“The desert is a thirsty land! To improve habitat and perpetuate wildlife, simply add water … and then some rocks!” spoke a smiling Greg Simons, Texas hunter, wildlife biologist, outfitter and former president of the Texas Wildlife Association. “Because of livestock grazing, landowners have drilled water wells through the arid lands, then piped the precious liquid into troughs throughout their property for livestock and big-game species, primarily mule deer and pronghorn antelope. Water trough placement helps distribute grazing pressure and takes advantage of rangeland that otherwise might not be attractive to animals.”
As owner of Wildlife Systems, Inc., headquartered in San Angelo, Texas, Simons uses his experience to solve diverse wildlife and habitat management challenges. He is often called upon to help improve rangeland for wildlife, especially desert mule deer and pronghorn antelope but also for desert-dwelling game birds. “Stock tanks might hold water for a little while, but after rains quit they soon go dry. So we’ve learned how to take advantage of the water systems ranchers have set up for their livestock and increasingly for the wildlife that lives on their property.”
Simons encourages landowners to use water troughs, which are low to the ground so the water can be accessed by deer and other species. He explains the “float system,” which controls the water level, needs to be housed in a cage so it cannot be broken or accidentally manipulated by the animals using the trough.
“This system works well for big and medium sized animals, but does nothing for game birds or song birds. Birds can land on the lip of the trough, but the water is likely still a couple of inches or more below where they can get to the water to drink. To make water available to birds, we pile rocks in a corner of the trough. Birds can land on these and easily get a drink. By providing water to birds this way, we have increased not only our game birds, we have also greatly increased song and other bird populations.”
In some areas, larger open-water storage containers, locally called “pilas,” are used to make water accessible to birds with the help of 1-inch by 12-inch boards about 2-feet in length. Simons explains, “To keep these from interfering with water coming into or going out, attach a small chain, length determined by the depth of the water, to the bottom of board. Attach the other end to a cement filled 1-pound coffee can to hold the ‘watering board’ in place.”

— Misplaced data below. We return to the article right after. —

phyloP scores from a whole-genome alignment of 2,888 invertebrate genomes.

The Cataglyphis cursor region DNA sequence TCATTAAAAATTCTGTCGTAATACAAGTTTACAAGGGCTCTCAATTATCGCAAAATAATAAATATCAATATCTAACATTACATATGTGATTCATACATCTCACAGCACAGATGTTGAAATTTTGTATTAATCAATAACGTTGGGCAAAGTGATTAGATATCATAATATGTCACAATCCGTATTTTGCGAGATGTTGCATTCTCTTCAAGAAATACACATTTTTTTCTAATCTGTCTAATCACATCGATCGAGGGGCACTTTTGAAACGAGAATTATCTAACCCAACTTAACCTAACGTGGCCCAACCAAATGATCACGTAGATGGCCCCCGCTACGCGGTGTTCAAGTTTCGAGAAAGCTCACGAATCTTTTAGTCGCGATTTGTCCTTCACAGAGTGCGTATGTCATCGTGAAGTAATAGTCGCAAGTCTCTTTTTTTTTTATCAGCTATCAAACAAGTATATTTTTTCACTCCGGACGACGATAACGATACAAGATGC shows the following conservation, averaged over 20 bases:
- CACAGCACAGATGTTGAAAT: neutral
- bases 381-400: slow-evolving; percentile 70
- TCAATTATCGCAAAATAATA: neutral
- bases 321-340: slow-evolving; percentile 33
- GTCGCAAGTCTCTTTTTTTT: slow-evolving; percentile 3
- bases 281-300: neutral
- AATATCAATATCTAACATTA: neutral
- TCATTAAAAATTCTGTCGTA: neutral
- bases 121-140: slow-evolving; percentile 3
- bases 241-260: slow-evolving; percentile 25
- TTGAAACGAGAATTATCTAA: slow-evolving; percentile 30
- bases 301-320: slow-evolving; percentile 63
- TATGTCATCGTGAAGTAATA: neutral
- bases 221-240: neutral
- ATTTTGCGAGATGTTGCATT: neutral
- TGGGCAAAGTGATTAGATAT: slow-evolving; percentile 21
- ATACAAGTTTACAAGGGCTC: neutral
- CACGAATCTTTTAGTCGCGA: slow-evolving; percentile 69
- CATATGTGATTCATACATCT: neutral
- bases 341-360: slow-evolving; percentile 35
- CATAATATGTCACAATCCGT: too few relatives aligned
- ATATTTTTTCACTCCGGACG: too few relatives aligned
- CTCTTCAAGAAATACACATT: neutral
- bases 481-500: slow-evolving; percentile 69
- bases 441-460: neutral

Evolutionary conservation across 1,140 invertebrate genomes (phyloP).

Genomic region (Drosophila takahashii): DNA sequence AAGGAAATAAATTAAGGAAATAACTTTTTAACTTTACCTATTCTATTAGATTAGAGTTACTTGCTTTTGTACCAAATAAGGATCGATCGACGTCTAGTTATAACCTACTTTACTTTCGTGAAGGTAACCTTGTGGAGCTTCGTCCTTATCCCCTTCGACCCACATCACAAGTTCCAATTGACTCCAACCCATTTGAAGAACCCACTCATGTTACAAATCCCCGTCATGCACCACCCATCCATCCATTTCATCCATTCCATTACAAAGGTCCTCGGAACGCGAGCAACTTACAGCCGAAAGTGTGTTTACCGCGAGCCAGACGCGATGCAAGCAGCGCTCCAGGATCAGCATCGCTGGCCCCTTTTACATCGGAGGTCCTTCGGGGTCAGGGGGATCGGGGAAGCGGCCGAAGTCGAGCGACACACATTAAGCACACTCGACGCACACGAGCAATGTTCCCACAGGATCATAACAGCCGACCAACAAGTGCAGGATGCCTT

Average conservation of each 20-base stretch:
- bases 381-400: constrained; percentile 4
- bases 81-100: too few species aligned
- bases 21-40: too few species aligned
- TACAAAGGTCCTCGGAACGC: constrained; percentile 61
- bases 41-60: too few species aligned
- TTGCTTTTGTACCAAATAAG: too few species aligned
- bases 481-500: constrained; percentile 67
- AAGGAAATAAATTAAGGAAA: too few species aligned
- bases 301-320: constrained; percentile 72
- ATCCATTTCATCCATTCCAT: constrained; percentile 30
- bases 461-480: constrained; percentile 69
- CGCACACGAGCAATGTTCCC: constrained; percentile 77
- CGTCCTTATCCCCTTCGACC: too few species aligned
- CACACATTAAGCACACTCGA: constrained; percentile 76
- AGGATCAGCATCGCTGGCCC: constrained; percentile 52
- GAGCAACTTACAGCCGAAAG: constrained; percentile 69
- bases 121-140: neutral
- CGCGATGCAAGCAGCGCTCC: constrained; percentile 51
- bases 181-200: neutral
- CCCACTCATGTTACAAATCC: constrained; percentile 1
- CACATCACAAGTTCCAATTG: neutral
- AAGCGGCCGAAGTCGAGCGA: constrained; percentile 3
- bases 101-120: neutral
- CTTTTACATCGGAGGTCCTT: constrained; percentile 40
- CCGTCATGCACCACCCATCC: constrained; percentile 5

These types of “watering access” for birds, he adds, can also be done in your backyard, or anywhere it might otherwise be difficult for birds to get water.
“Money paid to landowners for access to their property for hunting helps establish and maintain these watering facilities which, in turn, enhance and improve wildlife habitat for not only game animals, but non-game species as well,” said Simons. “Actually, the non-game species benefit the most!” Simons proudly adds.
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About the Author Legendary “Mr. Whitetail,” Larry Weishuhn, host and owner of DSC's "Trailing the Hunter's Moon," is one of the most popular and widely-recognized wildlife biologists and outdoor media personalities nationwide. Over the past five decades, he has authored multiple books and numerous articles on hunting and wildlife conservation. In his 2004 book, Trailing the Hunter's Moon, was named Foreword Magazine's Gold Book of the Year in the Adventure and Recreation category.
A lifelong hunter, Weishuhn has long served as a featured speaker for the NRA and other organizations including Dallas Safari Club (DSC) and the Texas Wildlife Association (TWA), where he was one of three co-founders promoting science-based wildlife management, firearms and hunting. For more information, click here.